Georgia governor lobbies to host GOP convention as Trump pressures North Carolina
Georgia’s governor is offering his state and its “world-class facilities” as host of the Republican National Convention — a day after President Trump threatened to pull the convention out of North Carolina if that state’s Democratic governor didn’t assure Trump that the August gathering can go forward despite the coronavirus outbreak.
Georgia Gov. Brian Kemp, a Republican, sent an open plea to Trump on Tuesday to consider his state as an alternate site for the quadrennial convention, which is set to gather more than 2,500 delegates and thousands more guests, press and security officials. Plans have been underway for more than a year to hold the convention in Charlotte, but Trump and national Republican officials have expressed concerns that local officials may not allow gatherings of that size during the pandemic.
“With world-class facilities, restaurants, hotels, and workforce, Georgia would be honored to safely host the Republican National Convention,” Kemp tweeted Tuesday. “We hope you will consider the Peach State, @realDonaldTrump!”
Over the weekend, Trump complained that North Carolina Gov. Roy Cooper was “unable to guarantee that by August we will be allowed full attendance in the arena.”
He added that Republicans “must be immediately given an answer by the Governor as to whether or not the space will be allowed to be fully occupied. If not, we will be reluctantly forced to find, with all of the jobs and economic development it brings, another Republican National Convention site.”
President Trump says he’ll pull the Republican National Convention out of North Carolina unless its governor agrees to a full-capacity gathering.
More than 98,000 people in the U.S. have died from COVID-19 and public health officials continue to emphasize the need for social distancing.
But GOP officials say a determination on the convention is needed in the coming weeks in order to begin final preparations. Republican National Committee Chair Ronna McDaniel said the president “is right to ask for assurances from North Carolina” about the convention.
“We want to have it in North Carolina, the president wants to have it in North Carolina,” she told Fox News on Tuesday morning. “It’s just the governor. He has to work with us. Every state we talk to says we want to nominate the president here, but this governor is up for reelection and hasn’t given us the reassurances we need. We need to be able to move forward in a concrete way. We are going to have those discussions.”
David Shafer, chairman of Georgia’s state Republican Party, said in a text message that he spoke to Kemp on Tuesday morning. “We have reached out to [McDaniel] to let her know that, if North Carolina falls through, Georgia is ready to help,” Shafer told the Associated Press.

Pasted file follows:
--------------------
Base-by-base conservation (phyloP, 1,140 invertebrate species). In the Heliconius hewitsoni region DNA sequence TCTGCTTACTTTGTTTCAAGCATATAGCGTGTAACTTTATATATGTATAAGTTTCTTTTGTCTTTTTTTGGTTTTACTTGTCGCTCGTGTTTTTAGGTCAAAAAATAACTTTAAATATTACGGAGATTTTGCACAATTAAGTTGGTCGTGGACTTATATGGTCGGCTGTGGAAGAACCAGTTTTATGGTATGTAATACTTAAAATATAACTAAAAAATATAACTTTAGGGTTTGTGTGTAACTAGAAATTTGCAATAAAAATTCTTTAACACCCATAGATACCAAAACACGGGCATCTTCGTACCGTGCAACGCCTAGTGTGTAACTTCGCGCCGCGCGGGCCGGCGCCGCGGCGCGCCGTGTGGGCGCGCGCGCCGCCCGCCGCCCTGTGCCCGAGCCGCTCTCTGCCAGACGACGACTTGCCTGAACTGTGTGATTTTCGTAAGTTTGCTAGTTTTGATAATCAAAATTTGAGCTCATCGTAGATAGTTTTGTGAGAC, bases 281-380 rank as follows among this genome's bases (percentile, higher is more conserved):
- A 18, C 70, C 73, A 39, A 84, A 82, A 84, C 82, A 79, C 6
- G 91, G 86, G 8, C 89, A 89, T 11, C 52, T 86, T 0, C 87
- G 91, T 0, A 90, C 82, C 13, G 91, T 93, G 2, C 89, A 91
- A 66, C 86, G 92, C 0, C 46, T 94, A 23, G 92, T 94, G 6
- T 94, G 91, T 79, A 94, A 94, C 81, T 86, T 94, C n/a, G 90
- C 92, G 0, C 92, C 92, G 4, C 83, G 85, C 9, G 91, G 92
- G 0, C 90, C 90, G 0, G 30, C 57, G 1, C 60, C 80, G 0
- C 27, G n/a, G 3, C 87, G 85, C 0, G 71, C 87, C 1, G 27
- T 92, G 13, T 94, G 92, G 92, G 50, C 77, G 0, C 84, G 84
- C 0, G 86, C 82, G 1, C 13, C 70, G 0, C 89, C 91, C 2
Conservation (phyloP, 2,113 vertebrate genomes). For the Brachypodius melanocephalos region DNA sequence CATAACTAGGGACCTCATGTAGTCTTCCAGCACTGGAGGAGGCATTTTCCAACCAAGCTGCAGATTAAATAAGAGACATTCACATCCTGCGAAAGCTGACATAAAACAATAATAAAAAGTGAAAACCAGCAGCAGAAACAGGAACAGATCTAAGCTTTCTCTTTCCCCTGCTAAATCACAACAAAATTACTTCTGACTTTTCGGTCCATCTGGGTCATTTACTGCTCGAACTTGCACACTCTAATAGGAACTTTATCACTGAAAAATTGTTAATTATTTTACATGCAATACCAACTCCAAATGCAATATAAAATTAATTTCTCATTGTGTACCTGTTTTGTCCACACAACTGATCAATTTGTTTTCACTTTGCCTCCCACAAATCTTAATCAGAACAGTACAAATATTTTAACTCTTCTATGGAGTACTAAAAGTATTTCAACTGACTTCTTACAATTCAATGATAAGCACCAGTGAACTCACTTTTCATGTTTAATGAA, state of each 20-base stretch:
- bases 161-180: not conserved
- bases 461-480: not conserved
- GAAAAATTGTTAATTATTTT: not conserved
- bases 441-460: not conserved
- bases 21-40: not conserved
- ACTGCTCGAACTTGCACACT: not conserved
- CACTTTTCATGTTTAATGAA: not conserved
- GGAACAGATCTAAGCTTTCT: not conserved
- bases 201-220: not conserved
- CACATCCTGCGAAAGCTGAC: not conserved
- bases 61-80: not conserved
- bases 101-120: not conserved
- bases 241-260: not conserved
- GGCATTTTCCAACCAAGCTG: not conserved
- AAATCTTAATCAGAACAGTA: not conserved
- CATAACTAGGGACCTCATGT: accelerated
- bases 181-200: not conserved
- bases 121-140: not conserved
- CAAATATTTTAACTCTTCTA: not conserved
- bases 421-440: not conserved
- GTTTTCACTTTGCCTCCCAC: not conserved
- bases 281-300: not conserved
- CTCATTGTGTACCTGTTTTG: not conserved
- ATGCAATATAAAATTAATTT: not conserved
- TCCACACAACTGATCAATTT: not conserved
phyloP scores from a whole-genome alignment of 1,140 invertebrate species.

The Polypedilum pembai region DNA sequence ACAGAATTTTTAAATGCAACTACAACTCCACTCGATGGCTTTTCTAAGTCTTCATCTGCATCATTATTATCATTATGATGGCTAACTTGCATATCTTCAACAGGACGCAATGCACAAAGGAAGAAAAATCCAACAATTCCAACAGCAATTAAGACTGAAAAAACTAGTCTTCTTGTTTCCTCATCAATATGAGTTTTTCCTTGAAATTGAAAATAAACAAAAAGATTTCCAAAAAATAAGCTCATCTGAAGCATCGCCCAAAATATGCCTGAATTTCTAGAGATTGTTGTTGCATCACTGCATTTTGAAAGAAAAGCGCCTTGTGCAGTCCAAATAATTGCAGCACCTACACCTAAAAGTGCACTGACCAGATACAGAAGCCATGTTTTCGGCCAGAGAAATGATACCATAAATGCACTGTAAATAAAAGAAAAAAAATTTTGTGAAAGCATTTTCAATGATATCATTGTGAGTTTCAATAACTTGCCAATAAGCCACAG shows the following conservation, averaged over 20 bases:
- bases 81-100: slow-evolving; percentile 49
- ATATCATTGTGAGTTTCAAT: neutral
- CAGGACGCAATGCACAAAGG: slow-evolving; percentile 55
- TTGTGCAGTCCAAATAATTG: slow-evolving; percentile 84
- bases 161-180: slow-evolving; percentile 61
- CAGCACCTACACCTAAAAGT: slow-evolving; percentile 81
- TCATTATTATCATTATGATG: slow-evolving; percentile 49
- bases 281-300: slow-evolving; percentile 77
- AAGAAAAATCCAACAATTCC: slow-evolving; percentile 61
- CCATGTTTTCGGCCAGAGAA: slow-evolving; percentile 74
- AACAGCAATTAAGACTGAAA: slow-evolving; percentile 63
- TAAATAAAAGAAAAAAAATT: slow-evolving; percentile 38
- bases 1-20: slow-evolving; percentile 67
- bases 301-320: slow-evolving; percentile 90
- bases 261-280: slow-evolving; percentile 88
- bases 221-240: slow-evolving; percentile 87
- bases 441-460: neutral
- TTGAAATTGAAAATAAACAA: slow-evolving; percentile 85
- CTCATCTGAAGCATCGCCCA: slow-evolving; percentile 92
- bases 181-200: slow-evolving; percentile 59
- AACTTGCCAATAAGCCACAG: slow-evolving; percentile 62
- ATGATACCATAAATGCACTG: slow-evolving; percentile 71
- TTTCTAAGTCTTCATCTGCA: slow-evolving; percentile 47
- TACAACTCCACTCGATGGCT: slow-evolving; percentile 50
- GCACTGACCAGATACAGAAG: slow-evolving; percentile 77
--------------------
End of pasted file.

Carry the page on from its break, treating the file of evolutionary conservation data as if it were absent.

“Under Governor Kemp, Georgia has led the nation in safely reopening its economy,” Shafer said. “We have first class facilities, a skilled workforce and a reputation for hospitality second to none. We would be proud to host the Republican National Convention.”
Kemp spokeswoman Candice Broce declined to answer questions about the hasty bid and instead referred questions to Shafer.
Georgia became a lightning rod for both criticism and praise when it was one of the first states in the nation to allow businesses including tattoo parlors and bowling alleys to reopen in late April. Trump criticized Kemp’s decision at the time, saying “It’s just too soon,” but later said he was only expressing concern about certain places, like tattoo parlors, being reopened, adding: “I think it’s wonderful.”
More than 1,800 people have died from COVID-19 in Georgia, according to Johns Hopkins University, and critics have accused the state of manipulating data on infections and positive tests.
Experts warn that it is too early to judge the impact of reopening after businesses were shuttered to contain the coronavirus.
As it tried to nail down convention plans, the Trump campaign announced it was promoting two veteran political aides to senior leadership roles. Bill Stepien, the former White House political director, will serve as deputy campaign manager, the campaign said. Stephanie Alexander, a regional political director, will become the campaign’s chief of staff.
The pair bring additional political experience to the campaign’s upper echelon, which is led by campaign manager Brad Parscale, a relative newcomer to national politics who ran Trump’s digital effort in 2016.
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